Debt Collection in Thailand
The Debt Collection Act & Addressing Unethical Practice.
Debt collection In Thailand, has long been plagued by unethical and deceptive practices, with instances of debt collectors using false information and unscrupulous tactics to coerce debtors into settling payments.
To counteract issues with regards to debt collection in Thailand, the National Legislative Assembly took decisive action by passing the Debt Collection Act, aimed at eliminating unethical practices and promoting fair treatment for debtors.
The Debt Collection Act establishes comprehensive and standardized laws applicable to all debt collectors, including individual creditors and institutional lenders. Its primary focus is to regulate the manner in which debt is collected while providing increased rights and protection to debtors. It is important to note that this law extends its provisions to individual debtors but does not offer the same protections to debtor companies.
According to the law, a debt collector is defined as an entity that provides a debtor with a loan, whether legally or illegally. This means that even loan sharks are subject to the regulations laid out in the Debt Collection Act.
The law identifies various entities as debt collectors, including the debt collection agency, its authorized representative, and a creditor’s authorized representative. Any business hired to collect a debt, whether directly or indirectly, is also considered a debt collection business.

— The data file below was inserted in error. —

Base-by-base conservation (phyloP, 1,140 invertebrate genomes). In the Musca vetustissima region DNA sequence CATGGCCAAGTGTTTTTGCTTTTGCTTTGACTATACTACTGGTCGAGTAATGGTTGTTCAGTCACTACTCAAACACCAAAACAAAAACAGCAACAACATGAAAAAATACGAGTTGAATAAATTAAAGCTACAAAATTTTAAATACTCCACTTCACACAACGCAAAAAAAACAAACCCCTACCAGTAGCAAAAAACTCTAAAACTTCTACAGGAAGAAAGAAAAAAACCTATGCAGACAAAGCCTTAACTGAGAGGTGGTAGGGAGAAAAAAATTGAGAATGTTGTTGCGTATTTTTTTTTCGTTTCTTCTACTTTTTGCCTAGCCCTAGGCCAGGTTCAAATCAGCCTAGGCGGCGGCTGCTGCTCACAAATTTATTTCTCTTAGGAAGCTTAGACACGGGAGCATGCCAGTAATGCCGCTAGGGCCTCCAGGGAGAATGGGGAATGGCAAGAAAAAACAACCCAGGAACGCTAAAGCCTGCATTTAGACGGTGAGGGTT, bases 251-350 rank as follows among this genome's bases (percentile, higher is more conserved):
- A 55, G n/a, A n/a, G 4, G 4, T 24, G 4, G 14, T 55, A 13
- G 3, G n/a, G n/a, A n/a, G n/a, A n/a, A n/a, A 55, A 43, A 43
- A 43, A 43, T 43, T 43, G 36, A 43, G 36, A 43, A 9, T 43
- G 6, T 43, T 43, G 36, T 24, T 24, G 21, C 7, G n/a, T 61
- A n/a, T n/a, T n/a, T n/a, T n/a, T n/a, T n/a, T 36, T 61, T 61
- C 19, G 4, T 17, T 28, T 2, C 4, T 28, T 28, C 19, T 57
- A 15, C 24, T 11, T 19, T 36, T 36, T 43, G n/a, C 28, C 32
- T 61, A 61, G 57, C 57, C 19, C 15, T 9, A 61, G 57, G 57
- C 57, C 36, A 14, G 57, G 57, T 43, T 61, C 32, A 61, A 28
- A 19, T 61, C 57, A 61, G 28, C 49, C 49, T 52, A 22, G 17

However, it’s worth mentioning that a lawyer collecting debts on behalf of a client is not regarded as a debt collector under this law. Additionally, any individual who is obligated to settle a debt, including an individual debt guarantor, is considered a debtor in the eyes of the law.
The Act strictly dictates that debt collectors can only communicate with the debtor directly or with an entity designated as the debtor’s authorized representative.
Communication with third parties is allowed, but solely for the purpose of gathering information about the debtor and their whereabouts. The debt collector is further restricted from disclosing the debtor’s owed debt to third parties, except in cases where the third party is the debtor’s child, parent, or spouse. In such instances, the debt collector must enter into a confidentiality agreement with the third party and refrain from using any symbols, language, business names, or marks that would indicate the communication is related to debt collection.
The Debt Collection Act also regulates the timings for debt collection in Thailand and communication. Debt collectors are permitted to contact debtors between 8:00 and 20:00 on Monday, Tuesday, Wednesday, and Friday, and between 8:00 and 18:00 on holidays. The law respects the debtor’s right to designate the place and manner in which the collector can contact them legally.
To ensure transparency and fair dealings, debt collectors’ attorneys must disclose their names, the names of their creditors, their agency, and the amount of the debt. Additionally, if they demand payment or seek to collect the debt in person, they are required to show the debtor their power of attorney. Furthermore, debtors must be provided with proof of payment, such as a receipt, once their debt is settled.